communication skills more easily.
A CROSS-GENERATIONAL PROGRAM
A cross-generational debate program that emphasizes communication skills
was developed as a 4-H project in Pennsylvania. Atwater (1984) describes
a successful project that included two classes of elementary school children
from two different schools who debated the proposal "Resolved, that nuclear
power should become our country's primary source for developing electricity
in the future." Judges were senior students from the 4-H program, and an
adult leader served as an overall moderator. The project generated a sheet
entitled "Helpful Tips for the Debater," and successive topics were selected
from discussions at 4-H meetings.
The tips sheet includes tips for before the debate (such as, "when introduced,
smile and look at the audience"); during the debate ("try to use words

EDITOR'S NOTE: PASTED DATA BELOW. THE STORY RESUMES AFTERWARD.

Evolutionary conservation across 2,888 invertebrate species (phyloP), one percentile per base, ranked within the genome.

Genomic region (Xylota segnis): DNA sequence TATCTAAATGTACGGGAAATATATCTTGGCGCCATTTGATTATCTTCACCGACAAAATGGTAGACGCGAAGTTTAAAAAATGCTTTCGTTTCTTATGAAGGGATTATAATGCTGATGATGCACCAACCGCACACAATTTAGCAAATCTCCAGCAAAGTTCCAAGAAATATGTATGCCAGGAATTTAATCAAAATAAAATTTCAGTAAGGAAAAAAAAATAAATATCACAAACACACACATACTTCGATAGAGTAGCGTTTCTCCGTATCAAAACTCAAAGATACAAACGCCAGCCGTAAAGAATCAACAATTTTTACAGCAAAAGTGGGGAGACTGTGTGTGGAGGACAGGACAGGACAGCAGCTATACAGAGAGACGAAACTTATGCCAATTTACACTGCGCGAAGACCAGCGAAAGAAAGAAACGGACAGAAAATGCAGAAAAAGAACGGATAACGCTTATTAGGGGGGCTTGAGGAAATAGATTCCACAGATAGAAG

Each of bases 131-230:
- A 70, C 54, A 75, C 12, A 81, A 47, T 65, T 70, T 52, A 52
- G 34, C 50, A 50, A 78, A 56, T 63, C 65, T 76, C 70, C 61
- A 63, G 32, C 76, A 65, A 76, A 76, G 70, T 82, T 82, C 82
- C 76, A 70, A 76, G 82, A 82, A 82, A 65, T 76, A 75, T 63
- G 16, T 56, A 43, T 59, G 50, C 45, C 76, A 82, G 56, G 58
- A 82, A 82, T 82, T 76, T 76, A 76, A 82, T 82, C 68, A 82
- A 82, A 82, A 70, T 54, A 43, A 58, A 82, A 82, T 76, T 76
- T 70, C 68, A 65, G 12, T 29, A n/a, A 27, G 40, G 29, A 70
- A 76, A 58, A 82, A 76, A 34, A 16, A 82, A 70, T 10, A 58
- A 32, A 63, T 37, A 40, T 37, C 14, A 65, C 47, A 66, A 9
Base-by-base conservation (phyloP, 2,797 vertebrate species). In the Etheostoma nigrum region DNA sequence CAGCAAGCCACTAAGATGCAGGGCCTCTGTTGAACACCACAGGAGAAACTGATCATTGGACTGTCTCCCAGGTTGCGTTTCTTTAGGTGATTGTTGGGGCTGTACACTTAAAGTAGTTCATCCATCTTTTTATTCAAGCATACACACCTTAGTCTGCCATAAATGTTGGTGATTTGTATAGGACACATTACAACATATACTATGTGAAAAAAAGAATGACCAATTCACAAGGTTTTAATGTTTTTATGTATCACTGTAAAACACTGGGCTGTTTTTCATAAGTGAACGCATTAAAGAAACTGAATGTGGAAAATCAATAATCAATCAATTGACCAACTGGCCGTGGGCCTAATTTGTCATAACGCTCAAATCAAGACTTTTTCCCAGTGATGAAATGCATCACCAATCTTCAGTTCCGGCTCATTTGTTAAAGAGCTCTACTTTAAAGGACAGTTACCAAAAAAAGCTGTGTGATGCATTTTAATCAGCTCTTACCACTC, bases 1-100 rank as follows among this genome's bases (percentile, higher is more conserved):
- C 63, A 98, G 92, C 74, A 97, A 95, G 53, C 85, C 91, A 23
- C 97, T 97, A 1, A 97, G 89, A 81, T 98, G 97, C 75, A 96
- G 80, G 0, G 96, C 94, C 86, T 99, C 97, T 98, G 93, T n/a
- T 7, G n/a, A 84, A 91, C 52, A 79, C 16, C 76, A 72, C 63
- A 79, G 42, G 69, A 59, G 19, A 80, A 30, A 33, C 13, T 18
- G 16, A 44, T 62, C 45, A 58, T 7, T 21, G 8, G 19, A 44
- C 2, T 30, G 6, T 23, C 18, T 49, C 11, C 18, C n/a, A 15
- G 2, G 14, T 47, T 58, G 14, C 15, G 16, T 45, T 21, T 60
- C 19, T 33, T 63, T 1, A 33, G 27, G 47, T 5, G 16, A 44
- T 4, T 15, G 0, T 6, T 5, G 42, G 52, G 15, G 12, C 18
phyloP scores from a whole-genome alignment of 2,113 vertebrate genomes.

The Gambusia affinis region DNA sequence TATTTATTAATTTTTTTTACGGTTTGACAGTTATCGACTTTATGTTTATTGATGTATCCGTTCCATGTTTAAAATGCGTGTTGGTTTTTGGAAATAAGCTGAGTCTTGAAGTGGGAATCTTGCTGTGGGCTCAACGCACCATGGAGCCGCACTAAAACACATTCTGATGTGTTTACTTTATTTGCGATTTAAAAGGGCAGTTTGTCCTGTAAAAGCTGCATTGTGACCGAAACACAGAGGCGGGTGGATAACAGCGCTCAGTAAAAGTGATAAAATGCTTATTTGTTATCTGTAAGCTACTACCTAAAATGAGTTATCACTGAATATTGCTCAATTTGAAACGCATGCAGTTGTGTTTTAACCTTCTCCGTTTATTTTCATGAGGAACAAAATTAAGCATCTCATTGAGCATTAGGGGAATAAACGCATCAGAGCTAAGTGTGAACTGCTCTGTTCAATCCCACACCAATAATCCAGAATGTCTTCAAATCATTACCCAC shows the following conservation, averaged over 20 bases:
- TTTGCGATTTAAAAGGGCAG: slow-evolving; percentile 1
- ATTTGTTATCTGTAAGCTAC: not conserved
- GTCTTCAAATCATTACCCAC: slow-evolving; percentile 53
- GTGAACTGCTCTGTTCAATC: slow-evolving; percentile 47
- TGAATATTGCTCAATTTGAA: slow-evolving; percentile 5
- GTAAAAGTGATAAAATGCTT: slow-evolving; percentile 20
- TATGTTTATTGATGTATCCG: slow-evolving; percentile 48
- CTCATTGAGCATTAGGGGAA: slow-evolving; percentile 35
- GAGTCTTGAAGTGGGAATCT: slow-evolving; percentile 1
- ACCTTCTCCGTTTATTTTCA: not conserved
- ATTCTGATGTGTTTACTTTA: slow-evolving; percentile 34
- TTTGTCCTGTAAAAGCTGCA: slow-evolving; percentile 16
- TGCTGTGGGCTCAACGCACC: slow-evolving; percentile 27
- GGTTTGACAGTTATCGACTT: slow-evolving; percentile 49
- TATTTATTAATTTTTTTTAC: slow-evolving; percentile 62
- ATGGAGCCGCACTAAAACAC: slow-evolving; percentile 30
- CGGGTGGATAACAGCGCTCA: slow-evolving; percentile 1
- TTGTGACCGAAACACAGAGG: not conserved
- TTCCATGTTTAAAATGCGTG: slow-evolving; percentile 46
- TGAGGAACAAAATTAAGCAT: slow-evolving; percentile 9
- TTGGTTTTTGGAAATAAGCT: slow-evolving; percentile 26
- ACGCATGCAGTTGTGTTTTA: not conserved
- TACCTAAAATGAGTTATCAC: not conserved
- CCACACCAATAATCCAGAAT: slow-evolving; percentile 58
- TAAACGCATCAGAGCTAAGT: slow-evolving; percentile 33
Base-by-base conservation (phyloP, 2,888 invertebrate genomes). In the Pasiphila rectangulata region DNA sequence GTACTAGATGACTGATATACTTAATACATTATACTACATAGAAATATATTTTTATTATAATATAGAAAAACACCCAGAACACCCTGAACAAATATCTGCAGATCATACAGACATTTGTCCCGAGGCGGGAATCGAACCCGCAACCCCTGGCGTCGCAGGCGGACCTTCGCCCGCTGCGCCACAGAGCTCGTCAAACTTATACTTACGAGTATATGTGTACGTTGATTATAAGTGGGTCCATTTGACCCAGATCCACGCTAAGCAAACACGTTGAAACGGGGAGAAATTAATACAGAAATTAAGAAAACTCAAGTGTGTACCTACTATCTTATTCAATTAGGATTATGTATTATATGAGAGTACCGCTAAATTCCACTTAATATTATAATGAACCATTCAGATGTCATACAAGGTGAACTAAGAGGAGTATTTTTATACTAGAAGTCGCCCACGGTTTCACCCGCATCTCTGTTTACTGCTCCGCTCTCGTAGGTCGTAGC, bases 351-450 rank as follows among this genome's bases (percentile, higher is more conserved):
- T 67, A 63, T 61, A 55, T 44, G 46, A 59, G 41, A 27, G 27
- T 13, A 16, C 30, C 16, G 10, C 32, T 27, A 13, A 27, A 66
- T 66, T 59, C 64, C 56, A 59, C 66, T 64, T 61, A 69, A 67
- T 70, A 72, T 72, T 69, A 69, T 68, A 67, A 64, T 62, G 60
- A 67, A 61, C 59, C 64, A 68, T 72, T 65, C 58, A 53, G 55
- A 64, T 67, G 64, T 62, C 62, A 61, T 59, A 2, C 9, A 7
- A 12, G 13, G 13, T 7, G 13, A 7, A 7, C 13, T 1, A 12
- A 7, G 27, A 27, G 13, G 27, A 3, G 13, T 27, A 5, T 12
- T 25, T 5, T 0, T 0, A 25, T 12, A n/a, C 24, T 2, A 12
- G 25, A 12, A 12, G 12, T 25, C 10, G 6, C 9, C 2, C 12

that create clear pictures"); and after the debate ("try to evaluate your
own presentation"). Additionally, 10 tips on delivery were enumerated--tips
which could serve for anyone intent on improving his or her communication
-If you can, practice speaking into a tape recorder. Play it back to
yourself. See how many words you slur, mumble, or mispronounce.
-Always practice, but never memorize. Use of notecards should be kept
to a minimum.
-Stress the important issues by pausing and/or increasing your volume.
-Gesture naturally, or not at all. Never force gestures.
-Use vocal variety. Do not speak in a monotone.
-Speak clearly, slowly, distinctly.
-Make sure that you have adequate volume.
-Remember to look at the audience, your opponent, and the judge--establish
-Watch nervous mannerisms, like playing with your hair, or tapping your
pencil on the desk.
-Remember to relax.
Sodikaw (1985) believes that debate helps students develop the emotional
maturity to win and lose graciously; acquire the social skills necessary
to work with a colleague and compete against other students; and use spoken
English in an increasingly sophisticated way. Huston (1985) stresses that
the student should be encouraged to become adaptable to many different
styles of communication. McClain (1989) argues that debate should be seen